No more hay fever!
I took this one simple technique and used it successfully over and over, in situations where it was not easy to avoid a key allergen but dietary change is always possible. Consider the annual bugaboo of hay fever. We all know this is caused by reactions to pollen, tiny plant grains floating in the air. Many patients lead miserable restricted lives throughout the best months of the year because they cannot go outdoors without suffering severely from runny nose and reddened, itchy eyes.
I used my ingenuity and knowledge of the GAS theory to engineer a solution which worked for most sufferers, which was to implement a change of diet during the peak summer months. Hay fever (from grass) is caused by allergy to grass pollen; so I had patients stop eating grass! Most people looked startled at the idea and protested they don’t eat grass. Women particularly, sometimes glared at me as if I were calling them a cow. But the truth is we all eat grasses or grains: wheat (bread, cakes, cookies, muffins, pastry, pasta etc), corn (polenta, hominy, grits, etc.), oatmeal, rice and rye are all foods from the grass family.
Any food, any symptom
I’m saying all that to make a very important point which is that any food (or indeed any stressor) can impact any part of the body or any organ. The symptoms which result have little or no relevance, contrary to the way most doctors look at this. All through med school, trainee doctors are taught to look for combinations of symptoms, called a syndrome or “disease,” which is a fixed pattern of ailments that recurs each time. This helps to identify the supposed cause. Thus a certain kind of respiratory distress in which exhalation of breath is difficult and accompanied by wheezing sounds, often provoked by dust and sometimes by emotions, is called asthma. For a doctor that fixes it and the correct drugs are prescribed.
One of my early cases was Mark, a young boy of fourteen. He was what we call a “respiratory cripple”: his lungs were so bad at oxygenating the blood that he could hardly walk. Mark was just as much a cripple as if he’d had a withered leg. Just to get by he needed oxygen several times a day; that meant he could not go to school and had to study at home, with his oxygen tank on hand. Mark was also taking, as I remember, around seven or eight different medications. The fact that the meds were clearly of no value did not stop his regular physician from prescribing these toxins.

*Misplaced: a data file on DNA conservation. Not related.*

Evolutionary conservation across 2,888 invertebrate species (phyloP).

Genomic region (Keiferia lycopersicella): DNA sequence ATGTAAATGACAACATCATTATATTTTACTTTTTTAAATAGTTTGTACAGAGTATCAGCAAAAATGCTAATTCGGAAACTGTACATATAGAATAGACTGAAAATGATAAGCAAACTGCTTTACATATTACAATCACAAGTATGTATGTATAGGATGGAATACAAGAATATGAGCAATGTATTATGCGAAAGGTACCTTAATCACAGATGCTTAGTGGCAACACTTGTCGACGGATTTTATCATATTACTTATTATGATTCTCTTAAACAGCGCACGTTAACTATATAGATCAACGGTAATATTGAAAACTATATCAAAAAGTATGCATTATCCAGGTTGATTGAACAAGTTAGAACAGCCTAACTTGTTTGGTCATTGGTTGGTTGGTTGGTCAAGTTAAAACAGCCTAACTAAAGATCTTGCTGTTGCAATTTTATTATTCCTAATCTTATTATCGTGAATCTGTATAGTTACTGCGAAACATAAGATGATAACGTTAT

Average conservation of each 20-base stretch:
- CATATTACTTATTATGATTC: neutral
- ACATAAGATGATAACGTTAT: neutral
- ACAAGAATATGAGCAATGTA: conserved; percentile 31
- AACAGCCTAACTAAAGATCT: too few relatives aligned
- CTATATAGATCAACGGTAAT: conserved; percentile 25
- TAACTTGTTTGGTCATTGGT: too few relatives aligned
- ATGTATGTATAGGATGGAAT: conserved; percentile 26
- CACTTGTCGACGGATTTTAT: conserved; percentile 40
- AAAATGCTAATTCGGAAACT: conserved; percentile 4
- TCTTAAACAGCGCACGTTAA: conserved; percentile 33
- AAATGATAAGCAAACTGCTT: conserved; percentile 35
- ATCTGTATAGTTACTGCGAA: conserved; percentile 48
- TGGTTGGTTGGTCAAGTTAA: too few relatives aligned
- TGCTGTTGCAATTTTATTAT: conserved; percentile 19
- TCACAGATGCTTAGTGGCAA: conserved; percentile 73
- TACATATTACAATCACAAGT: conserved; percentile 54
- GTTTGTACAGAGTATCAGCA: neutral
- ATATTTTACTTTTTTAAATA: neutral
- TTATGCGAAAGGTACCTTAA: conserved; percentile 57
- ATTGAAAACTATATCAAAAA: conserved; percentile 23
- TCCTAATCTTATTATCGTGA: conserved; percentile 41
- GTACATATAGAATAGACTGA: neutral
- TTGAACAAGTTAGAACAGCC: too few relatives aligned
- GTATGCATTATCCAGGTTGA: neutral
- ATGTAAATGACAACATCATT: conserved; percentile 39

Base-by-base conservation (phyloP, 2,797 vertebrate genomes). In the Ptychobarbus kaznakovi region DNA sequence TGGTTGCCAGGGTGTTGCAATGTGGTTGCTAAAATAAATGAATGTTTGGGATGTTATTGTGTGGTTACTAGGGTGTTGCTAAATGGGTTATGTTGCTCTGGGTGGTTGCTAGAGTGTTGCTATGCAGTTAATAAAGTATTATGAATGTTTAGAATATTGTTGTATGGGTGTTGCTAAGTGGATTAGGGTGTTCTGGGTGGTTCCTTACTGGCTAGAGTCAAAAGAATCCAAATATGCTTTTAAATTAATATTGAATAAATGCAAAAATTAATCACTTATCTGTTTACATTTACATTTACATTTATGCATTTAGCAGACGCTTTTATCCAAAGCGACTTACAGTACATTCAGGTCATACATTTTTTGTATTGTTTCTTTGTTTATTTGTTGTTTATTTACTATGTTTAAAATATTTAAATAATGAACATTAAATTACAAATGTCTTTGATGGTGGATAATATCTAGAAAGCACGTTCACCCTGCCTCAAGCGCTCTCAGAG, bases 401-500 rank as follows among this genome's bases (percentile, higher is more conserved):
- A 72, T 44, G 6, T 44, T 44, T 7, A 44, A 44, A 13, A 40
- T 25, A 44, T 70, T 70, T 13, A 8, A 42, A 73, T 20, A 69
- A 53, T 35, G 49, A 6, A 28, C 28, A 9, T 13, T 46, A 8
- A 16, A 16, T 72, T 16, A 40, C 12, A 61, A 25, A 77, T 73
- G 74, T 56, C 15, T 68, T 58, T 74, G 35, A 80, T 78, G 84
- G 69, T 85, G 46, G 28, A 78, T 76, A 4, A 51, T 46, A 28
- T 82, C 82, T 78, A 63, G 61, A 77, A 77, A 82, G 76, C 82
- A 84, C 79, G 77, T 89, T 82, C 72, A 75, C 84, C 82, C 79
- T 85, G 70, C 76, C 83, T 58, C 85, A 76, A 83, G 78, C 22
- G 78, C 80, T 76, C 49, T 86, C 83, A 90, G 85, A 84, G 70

In fact when the boy relapsed and symptoms got worse, that was taken as a sign to increase the doses he was taking. People in this precarious mode of existence often die due to one final severe asthma attack. The drugs are already pushed to the limit and therefore there is nothing left with which to bring the patient out of the crisis. It is so needless: the patient is not suffering a drug deficiency, therefore drugs did not and could not solve the problem – only stall the symptoms somewhat.
Along with all living creatures we are endowed with a number of key regulatory mechanisms. One can only be amazed that they rarely seem to break down, rather than being surprised and disconcerted when they do. The skin protects us from temperature variation and dehydration, the immune system wards off micro-organisms, the kidneys eliminate poison waste, the liver detoxifies an ever-increasing amount of xenon biotic (alien) chemicals and other factors regulate the acid-base balance within the body.
Types of overload
Overloading the system is thus asking for trouble. This is true for all of us, not just allergy patients. There are many ways to overload. Table 11.1 summarizes most of these. A mere glance will tell you that this list is also a summary of clinical ecology to date.
Conditions Contributing to Overload:
Allergies Electromagnetic fields
Chemical pollution Fatigue
Drugs Nutritional deficiencies
Alcohol hidden infections
Why most people feel better on vacation
Incidental life events can play havoc with these threshold levels. Virus infections often shift the values markedly, usually to the patient’s disadvantage; so does emotional stress. If bad things are happening in a person’s life, I always counsel them to be much more careful than usual about what they eat. Of course the tendency, when under duress, is to do exactly the opposite and let standards fall. That’s one reason why people become ill when under stress.
Now that you are becoming diet wise you will understand the nature of the beast, but conventional doctors cannot comfortably think outside the box which defines illness only in terms of recognizable groups of symptoms – so-called syndromes or diseases. It is remarkably weak thinking to me to admit that symptoms A, B and C are legitimate signs of a disease when occurring together, but if they occur randomly these are not to be taken seriously!
If the pioneer group to which I belong did anything majorly constructive it was, more than anything else, to keep hammering home the point that many mysterious symptoms, unknown maladies and highly variable complaints were really one and the same disease: an allergy or intolerance to a food or some other substance. In other words the appearances varied but the underlying cause was quite constant.